Pandita Ramabai (1858-1922) was an Indian social reformer, women’s rights activist, scholar, and educator. She is best known for her pioneering work in promoting women’s education and empowerment in India, publishing books on a wide range of topics, including the status of women in India, the Bible, and Sanskrit literature. She travelled extensively in India and abroad, advocating against child marriage, widowhood, and other social injustices against women. Ramabai’s life and work continue to inspire feminists, educators, and social justice activists worldwide.
Born on April 23, 1858, in a Marathi-speaking Brahmin family as Rama Dongre, Ramabai was the daughter of Lakshmibai and Anant Shastri Dongre, a Sanskrit scholar and roving reciter of Hindu epics and religious books. Ramabai had two elder siblings: her sister Krishnabai and her brother Srinivas.
When her parents and Krishnabai died in the great famine of 1876, Ramabai, equipped with only her education, moved with Srinivas to Calcutta for a better life.
Upon reaching Calcutta, Ramabai defied societal expectations and took up the cause of distressed women as her calling. She made a name for herself in the city as a reputed scholar and passionately advocated for the emancipation of women.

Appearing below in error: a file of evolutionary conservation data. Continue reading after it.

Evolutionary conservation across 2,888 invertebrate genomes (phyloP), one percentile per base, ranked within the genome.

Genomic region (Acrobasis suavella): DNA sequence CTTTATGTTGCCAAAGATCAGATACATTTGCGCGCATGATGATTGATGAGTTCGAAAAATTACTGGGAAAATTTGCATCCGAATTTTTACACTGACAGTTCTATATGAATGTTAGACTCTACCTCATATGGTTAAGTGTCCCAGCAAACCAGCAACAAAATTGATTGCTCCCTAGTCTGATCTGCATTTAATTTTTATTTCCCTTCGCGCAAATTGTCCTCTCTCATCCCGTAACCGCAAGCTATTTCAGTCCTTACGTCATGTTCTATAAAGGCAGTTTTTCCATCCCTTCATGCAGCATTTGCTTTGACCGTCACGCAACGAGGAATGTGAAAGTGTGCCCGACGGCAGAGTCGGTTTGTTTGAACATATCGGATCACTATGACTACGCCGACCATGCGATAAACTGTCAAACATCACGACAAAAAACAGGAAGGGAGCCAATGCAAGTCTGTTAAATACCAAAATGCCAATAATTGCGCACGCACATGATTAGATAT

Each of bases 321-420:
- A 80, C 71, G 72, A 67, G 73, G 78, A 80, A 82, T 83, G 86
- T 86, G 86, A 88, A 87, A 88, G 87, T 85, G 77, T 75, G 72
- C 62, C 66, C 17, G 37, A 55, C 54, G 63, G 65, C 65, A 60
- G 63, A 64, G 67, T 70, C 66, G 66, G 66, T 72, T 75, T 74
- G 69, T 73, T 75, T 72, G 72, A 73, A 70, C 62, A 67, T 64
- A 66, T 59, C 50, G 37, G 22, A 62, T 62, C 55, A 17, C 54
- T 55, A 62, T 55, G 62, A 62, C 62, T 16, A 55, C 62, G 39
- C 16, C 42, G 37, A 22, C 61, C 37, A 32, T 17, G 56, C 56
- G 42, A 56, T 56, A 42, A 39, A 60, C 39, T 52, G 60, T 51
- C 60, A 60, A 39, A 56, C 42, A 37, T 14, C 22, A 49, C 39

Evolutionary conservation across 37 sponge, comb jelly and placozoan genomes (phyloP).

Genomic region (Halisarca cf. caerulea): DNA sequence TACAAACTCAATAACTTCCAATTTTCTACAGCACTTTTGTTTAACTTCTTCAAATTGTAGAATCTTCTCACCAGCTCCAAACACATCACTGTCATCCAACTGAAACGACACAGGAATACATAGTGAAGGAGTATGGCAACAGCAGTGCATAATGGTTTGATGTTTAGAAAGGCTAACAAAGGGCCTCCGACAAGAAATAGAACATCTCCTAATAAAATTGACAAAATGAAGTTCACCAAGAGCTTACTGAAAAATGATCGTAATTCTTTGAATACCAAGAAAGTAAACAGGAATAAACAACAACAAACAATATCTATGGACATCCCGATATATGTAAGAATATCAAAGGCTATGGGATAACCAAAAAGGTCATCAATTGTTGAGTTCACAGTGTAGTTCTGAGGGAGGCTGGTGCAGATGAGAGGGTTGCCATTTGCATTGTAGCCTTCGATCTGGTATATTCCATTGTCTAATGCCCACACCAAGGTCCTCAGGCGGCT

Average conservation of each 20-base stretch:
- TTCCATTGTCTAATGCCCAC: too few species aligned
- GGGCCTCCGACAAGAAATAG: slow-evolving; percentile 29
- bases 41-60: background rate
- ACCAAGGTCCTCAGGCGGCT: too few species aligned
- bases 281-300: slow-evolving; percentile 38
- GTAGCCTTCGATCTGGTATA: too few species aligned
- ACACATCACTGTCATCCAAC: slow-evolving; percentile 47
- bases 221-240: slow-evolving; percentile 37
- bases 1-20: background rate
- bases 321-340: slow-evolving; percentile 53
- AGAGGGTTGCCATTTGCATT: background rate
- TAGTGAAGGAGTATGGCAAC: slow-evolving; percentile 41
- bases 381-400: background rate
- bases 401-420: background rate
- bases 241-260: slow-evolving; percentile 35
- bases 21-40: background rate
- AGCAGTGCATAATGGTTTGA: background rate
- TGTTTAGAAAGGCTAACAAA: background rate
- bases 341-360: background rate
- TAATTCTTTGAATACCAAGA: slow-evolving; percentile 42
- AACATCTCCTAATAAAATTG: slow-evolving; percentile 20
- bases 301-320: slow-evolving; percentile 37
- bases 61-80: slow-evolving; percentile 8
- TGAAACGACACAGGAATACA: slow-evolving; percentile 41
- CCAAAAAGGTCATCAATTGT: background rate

At the age of twenty, she became the first woman in India to earn the titles of Pandita (the feminine of pundit, or Sanskrit scholar) and Saraswati after examination by the faculty of the University of Calcutta.
She joined the Brahmo Samaj in June 1880. The same year, after her brother’s death, she married his friend, Bepin Behari Das Medhavi, a Bengali lawyer from a lower caste- thereby creating fury amongst the society members. Her only child, Manorama, was born in April 1881. Less than a year later, her husband died of Cholera, leaving her in the unenviable situation of a high-caste Hindu widow.
After Medhavi died in 1882, Ramabai moved to Pune, where she founded the Arya Mahila Samaj, a society of high-caste Hindu women working to educate girls and against child marriage. She published her first book, Morals for Women, in the original Marathi Stri Dharma Niti. She also testified before the Hunter Commission on Education in India, an enquiry set up by the British government. She suggested that teachers be trained, women school inspectors be appointed, and that Indian women should be admitted to medical colleges. Ramabai’s evidence created a great sensation and reached Queen Victoria. In time, it also contributed to the beginnings of the Women’s Medical Movement, which aimed to improve women’s healthcare in India.
Through the influence of Nehemiah Goreh’s apologetical writings, she became intellectually convinced that whatever was true in Brahmo theology was Christian in origin. In 1883, during her visit to England, she was baptised in Wantage, England, and pursued her studies at the Cheltenham Ladies’ College and Bedford College.
She was in Europe to pursue a medical degree; however, her deafness caused serious impediments to her medical education. Instead, she used her time to continue the study of Christianity, which she had begun in India and had her young daughter baptised as Anglican Christian. From 1883 to 1886, Ramabai was, in the formal sense, an Anglo-Catholic, lecturing and studying social reform and education.